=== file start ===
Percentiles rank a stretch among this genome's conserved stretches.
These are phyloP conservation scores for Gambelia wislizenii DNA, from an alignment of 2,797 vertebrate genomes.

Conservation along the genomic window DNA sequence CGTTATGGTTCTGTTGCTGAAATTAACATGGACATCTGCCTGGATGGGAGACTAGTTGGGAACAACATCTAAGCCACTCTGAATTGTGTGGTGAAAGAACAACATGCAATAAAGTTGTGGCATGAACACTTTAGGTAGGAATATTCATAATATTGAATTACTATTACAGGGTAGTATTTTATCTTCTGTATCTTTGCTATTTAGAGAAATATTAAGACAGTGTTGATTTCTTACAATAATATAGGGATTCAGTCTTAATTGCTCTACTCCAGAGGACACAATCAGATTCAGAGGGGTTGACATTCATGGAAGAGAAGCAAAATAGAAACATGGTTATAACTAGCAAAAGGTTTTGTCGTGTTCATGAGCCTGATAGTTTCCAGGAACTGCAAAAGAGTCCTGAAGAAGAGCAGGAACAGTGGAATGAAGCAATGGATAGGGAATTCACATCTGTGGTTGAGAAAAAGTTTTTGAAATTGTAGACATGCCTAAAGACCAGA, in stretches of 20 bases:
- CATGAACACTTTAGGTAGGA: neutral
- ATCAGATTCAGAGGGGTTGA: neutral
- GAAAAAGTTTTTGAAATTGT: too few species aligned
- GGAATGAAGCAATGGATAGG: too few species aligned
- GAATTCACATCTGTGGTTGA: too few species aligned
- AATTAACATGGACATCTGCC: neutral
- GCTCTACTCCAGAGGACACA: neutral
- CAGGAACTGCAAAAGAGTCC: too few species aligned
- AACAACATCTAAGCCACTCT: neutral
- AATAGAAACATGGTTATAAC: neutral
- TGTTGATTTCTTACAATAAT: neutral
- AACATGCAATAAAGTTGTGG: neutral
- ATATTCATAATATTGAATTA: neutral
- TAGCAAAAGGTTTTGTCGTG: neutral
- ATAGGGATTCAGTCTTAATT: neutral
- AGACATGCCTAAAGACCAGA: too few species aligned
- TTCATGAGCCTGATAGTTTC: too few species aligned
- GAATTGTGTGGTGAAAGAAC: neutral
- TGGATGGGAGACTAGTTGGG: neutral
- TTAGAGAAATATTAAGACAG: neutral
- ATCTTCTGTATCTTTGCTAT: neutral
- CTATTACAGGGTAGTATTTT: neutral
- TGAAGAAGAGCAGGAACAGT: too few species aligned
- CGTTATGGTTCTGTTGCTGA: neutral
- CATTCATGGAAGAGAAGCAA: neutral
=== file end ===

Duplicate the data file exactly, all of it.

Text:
Percentiles rank a stretch among this genome's conserved stretches.
These are phyloP conservation scores for Gambelia wislizenii DNA, from an alignment of 2,797 vertebrate genomes.

Conservation along the genomic window DNA sequence CGTTATGGTTCTGTTGCTGAAATTAACATGGACATCTGCCTGGATGGGAGACTAGTTGGGAACAACATCTAAGCCACTCTGAATTGTGTGGTGAAAGAACAACATGCAATAAAGTTGTGGCATGAACACTTTAGGTAGGAATATTCATAATATTGAATTACTATTACAGGGTAGTATTTTATCTTCTGTATCTTTGCTATTTAGAGAAATATTAAGACAGTGTTGATTTCTTACAATAATATAGGGATTCAGTCTTAATTGCTCTACTCCAGAGGACACAATCAGATTCAGAGGGGTTGACATTCATGGAAGAGAAGCAAAATAGAAACATGGTTATAACTAGCAAAAGGTTTTGTCGTGTTCATGAGCCTGATAGTTTCCAGGAACTGCAAAAGAGTCCTGAAGAAGAGCAGGAACAGTGGAATGAAGCAATGGATAGGGAATTCACATCTGTGGTTGAGAAAAAGTTTTTGAAATTGTAGACATGCCTAAAGACCAGA, in stretches of 20 bases:
- CATGAACACTTTAGGTAGGA: neutral
- ATCAGATTCAGAGGGGTTGA: neutral
- GAAAAAGTTTTTGAAATTGT: too few species aligned
- GGAATGAAGCAATGGATAGG: too few species aligned
- GAATTCACATCTGTGGTTGA: too few species aligned
- AATTAACATGGACATCTGCC: neutral
- GCTCTACTCCAGAGGACACA: neutral
- CAGGAACTGCAAAAGAGTCC: too few species aligned
- AACAACATCTAAGCCACTCT: neutral
- AATAGAAACATGGTTATAAC: neutral
- TGTTGATTTCTTACAATAAT: neutral
- AACATGCAATAAAGTTGTGG: neutral
- ATATTCATAATATTGAATTA: neutral
- TAGCAAAAGGTTTTGTCGTG: neutral
- ATAGGGATTCAGTCTTAATT: neutral
- AGACATGCCTAAAGACCAGA: too few species aligned
- TTCATGAGCCTGATAGTTTC: too few species aligned
- GAATTGTGTGGTGAAAGAAC: neutral
- TGGATGGGAGACTAGTTGGG: neutral
- TTAGAGAAATATTAAGACAG: neutral
- ATCTTCTGTATCTTTGCTAT: neutral
- CTATTACAGGGTAGTATTTT: neutral
- TGAAGAAGAGCAGGAACAGT: too few species aligned
- CGTTATGGTTCTGTTGCTGA: neutral
- CATTCATGGAAGAGAAGCAA: neutral